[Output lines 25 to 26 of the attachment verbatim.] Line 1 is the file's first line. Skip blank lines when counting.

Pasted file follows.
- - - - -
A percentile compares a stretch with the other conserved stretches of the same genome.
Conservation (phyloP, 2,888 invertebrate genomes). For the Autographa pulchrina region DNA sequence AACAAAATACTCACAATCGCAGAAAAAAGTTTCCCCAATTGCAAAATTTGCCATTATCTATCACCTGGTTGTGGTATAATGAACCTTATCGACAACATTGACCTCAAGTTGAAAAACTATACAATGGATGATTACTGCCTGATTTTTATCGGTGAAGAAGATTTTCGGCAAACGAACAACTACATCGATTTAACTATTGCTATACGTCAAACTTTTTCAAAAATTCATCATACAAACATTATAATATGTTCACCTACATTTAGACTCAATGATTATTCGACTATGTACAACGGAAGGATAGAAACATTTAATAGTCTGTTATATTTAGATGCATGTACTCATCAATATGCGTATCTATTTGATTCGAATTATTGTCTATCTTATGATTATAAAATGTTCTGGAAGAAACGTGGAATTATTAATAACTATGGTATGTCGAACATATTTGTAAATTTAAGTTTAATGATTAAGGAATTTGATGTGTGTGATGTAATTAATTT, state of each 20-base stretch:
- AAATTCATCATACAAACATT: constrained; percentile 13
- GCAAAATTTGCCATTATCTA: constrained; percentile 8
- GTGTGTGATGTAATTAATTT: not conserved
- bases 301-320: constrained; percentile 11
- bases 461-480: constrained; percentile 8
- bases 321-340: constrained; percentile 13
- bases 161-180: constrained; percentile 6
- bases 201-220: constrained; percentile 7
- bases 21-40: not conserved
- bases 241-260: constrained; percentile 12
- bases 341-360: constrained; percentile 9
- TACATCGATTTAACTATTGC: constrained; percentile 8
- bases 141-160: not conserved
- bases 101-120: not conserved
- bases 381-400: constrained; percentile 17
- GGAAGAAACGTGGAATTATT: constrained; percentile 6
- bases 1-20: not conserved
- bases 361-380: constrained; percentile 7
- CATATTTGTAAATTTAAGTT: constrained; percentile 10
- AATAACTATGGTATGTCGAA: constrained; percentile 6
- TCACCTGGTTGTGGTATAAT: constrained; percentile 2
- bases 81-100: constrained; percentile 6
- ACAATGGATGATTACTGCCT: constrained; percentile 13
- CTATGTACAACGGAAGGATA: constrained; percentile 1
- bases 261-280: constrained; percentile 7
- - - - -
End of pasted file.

- ACAATGGATGATTACTGCCT: constrained; percentile 13
- CTATGTACAACGGAAGGATA: constrained; percentile 1